It was in an abstract place, as if set in a nowhere above the great lagoon of the Etang de Berre, bathed in the oppressive heat of a late July afternoon, that we arrived in numbers from the motorway exit to witness a multiple Resurrection. Firstly, that of a place: the Vitrolles Stadium, for this is where the forces of the Festival d’Aix-en-Provence have assembled to open their 2022 edition with Mahler's Symphony no. 2 “Resurrection”. Designed by the architect Rudy Ricciotti in the mid-1990s, this black concrete monolith on the side of a red canyon was soon abandoned, squatted and graffitied. It has become the subject of the wildest projects, at the centre of old local political quarrels. An association was created to save it, the “Renaissance of the Stadium”, which allowed the place to be classified as “remarkable contemporary architecture” in 2018 by the Ministry of Culture. This rebirth of a place is a sign of a vital and necessary revival of artistic life in troubled times.

Résurrection by Romeo Castellucci at the Festival d'Aix-en-Provence
© Monika Rittershaus

It's in this remarkable and improbable place that the second resurrection takes place, the one created by Romeo Castellucci. On the immense stage covered with muddy earth, two gaps in the structure, both at stage left and right, open onto the twilight exterior and suddenly let in a great white horse. Haggard, it explores the place and sniffs at the wet shale. An animal on stage is a sign of life, spontaneous and unpredictable. Then a woman enters and finds it: “Ah, there you are! I was looking for you.” Amplified onto large loudspeakers facing the audience, the tone is set: a naturalist tone, a trademark of Castellucci's theatrical productions. Then she moves to the front of the stage. A pestilential smell seems to emanate from the earth. She picks up her phone and calls to come quickly. In the silence of the enigma thus raised, from the loudspeakers, a few starlings are heard in a joyful and mysterious flight, like an echo of Song V of Dante's Inferno, dear to Castellucci ever since his Divine Comedy in Avignon. And then the orchestra opens the proceedings with the Allegro maestoso. The tremolos in the violins, extremely slowed down, are worthy of the best thriller films or documentaries. It becomes clear very quickly that the musical project and the stage project are one and the same here in a result which is quasi-cinematic. The UNHCR (United Nations High Commission for Refugees) trucks arrive with their representatives, masked and in white suits. And little by little, from the abyssal depths into which the conductor plunges us in successive orchestral layers, the exhumation of an immense mass grave is meticulously carried out on stage.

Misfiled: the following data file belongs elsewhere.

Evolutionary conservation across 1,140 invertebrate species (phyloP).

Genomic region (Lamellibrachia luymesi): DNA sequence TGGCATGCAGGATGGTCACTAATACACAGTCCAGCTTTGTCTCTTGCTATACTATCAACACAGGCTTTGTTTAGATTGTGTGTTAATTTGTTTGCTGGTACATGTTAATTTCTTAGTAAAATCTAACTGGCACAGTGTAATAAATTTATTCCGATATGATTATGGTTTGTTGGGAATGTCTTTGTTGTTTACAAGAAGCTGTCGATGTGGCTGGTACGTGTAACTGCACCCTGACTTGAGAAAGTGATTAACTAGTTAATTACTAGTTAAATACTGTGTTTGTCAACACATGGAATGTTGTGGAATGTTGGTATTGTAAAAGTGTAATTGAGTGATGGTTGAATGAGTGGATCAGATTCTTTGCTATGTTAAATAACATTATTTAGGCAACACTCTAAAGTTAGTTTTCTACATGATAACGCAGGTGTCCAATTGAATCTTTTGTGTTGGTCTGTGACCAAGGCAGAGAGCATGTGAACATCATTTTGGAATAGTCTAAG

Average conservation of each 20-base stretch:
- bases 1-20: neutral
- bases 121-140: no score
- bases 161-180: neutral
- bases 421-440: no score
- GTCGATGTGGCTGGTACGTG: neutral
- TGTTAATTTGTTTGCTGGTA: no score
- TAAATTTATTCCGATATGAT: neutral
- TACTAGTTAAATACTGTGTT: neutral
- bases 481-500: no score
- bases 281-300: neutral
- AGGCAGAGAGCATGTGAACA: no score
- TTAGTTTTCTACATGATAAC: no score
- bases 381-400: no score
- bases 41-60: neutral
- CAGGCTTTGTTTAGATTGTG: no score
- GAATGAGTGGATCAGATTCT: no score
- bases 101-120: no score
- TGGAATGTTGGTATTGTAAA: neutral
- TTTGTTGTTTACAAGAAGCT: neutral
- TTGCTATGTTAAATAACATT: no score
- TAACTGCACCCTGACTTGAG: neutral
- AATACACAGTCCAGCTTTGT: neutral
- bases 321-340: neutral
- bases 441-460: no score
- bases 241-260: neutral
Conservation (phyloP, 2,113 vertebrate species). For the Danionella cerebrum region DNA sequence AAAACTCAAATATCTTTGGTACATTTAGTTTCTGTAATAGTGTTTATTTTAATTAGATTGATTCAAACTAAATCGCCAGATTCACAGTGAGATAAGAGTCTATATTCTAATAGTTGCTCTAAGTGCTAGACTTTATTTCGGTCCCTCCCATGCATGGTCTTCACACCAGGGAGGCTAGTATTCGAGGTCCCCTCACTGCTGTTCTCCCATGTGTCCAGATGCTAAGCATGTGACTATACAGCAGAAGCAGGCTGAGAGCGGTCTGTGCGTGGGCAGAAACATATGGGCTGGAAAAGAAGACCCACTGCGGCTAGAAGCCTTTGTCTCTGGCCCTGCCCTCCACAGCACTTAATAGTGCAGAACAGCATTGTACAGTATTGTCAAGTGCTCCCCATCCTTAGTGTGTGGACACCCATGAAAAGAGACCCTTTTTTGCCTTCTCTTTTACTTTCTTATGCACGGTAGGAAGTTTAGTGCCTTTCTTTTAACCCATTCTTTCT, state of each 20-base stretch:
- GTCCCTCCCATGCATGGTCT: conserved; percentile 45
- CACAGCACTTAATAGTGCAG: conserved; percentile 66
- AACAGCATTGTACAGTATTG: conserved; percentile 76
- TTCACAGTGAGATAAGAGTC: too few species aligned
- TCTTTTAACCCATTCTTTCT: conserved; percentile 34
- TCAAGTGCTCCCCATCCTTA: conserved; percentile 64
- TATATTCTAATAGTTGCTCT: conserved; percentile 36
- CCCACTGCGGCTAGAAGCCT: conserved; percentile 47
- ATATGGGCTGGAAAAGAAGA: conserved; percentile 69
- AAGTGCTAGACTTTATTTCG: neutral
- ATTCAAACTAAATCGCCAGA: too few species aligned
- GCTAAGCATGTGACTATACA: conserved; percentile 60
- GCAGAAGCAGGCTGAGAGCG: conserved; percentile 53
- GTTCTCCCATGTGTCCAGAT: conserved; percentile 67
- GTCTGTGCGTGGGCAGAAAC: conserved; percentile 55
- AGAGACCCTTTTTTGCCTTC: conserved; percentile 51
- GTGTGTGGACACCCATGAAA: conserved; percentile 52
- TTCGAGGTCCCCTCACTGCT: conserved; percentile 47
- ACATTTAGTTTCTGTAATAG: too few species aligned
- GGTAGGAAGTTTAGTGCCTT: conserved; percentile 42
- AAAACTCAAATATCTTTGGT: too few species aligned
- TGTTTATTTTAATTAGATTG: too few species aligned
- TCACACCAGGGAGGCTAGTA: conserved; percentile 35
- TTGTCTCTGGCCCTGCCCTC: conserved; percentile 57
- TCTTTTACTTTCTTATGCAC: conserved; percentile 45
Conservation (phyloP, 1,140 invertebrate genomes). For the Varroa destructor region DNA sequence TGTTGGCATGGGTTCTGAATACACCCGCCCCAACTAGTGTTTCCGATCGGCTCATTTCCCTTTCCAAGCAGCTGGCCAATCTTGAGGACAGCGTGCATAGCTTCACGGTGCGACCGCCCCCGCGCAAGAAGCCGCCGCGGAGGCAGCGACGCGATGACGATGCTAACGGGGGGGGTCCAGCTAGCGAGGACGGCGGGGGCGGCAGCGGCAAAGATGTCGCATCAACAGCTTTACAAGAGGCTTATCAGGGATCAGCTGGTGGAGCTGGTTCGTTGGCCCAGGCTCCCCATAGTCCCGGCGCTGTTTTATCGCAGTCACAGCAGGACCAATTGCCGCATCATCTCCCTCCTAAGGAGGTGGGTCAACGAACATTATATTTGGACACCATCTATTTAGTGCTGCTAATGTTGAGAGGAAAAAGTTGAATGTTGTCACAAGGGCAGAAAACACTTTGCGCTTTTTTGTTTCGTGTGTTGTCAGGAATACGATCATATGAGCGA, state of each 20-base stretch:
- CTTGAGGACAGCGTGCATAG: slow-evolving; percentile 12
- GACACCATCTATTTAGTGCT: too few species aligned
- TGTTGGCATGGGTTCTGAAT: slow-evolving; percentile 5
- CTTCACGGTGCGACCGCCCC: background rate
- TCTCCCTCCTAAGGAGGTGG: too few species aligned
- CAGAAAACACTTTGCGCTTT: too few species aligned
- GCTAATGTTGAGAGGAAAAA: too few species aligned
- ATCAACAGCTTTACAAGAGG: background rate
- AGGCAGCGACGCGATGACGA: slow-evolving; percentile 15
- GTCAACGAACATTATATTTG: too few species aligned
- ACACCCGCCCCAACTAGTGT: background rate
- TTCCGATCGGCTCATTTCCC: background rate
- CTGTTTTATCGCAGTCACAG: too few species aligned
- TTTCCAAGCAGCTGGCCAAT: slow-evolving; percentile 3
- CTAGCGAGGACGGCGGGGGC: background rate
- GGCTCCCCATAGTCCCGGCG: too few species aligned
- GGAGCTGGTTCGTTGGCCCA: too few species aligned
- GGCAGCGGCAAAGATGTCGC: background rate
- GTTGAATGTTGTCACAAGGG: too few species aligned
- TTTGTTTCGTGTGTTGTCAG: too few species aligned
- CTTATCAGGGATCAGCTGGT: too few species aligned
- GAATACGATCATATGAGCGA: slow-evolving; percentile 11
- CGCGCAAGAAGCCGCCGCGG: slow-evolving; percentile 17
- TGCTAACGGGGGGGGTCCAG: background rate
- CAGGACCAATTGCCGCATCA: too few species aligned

Résurrection by Romeo Castellucci at the Festival d'Aix-en-Provence
© Monika Rittershaus

Esa-Pekka Salonen takes up the intent of the production: an historical and human investigation thanks to stretched tempi, very present and heavy breathing. He respects the five minutes requested by the composer between the first and second movements. In this choice of a calm and meditative musical narrative, the eruptions of percussion and brass are, for Salonen, the opportunity for real telluric shocks to wake the dead, thanks to a sound amplification that only serves to increase the effect. What's more, the venue's unusual acoustics give the impression that the sound of the Orchestre de Paris and its chorus comes out of the vaults, making the choice of amplification at this point coherent, like a soundtrack to the stage film – and this despite the distortions of orchestral balance that this amplification can cause at times (for example, the harp at the same level as the trombones).

Esa-Pekka Salonen conducts the Orchestre de Paris and its chorus at Vitrolles Stadium
© Monika Rittershaus

On this hyper-concrete stage, the subject becomes universal, and Ricciotti's monolith becomes almost metaphysical. What should we do with our dead, what attention should we give them? From the original crime of Abel and Cain to the war in Ukraine, via the Shoah, this long and slow exhumation refuses the spectacular in favour of humility, piety and pity (the project is presented as an installation and not as a show), as if to humanise this macabre scene. We witness the birth of tragedy around the discovery of a mass grave, which invites contemplation. Particularly when the scientists line up at the side of the pit, to the sound of “O Röschen rot” sung from the orchestra by Marianne Crebassa, comforting with her delicately amber voice. How can one not be seized with awe at the perfectly whispered entrance of the seated choir, hands on thighs, echoing the corpses on stage, like so many voices of wisdom from beyond the grave saying to us: “Sterben werd' ich, um zu leben” (I shall die in order to live)?

Following his Requiem in Aix-en-Provence in 2019, and at a time when kitsch is triumphant in opera, Castellucci surprises us this time with his purity and therefore his humility of gesture, offering the audience to really hear the music. Salonen captures us with his attention to the stage and artistic risk-taking in the interpretation that one cannot but admire. Far from any romanticism, we are forcefully reminded how much living art remains an experience to be lived through, even in death, in all humanity, and not merely an object to be consumed during an entertaining evening.

****1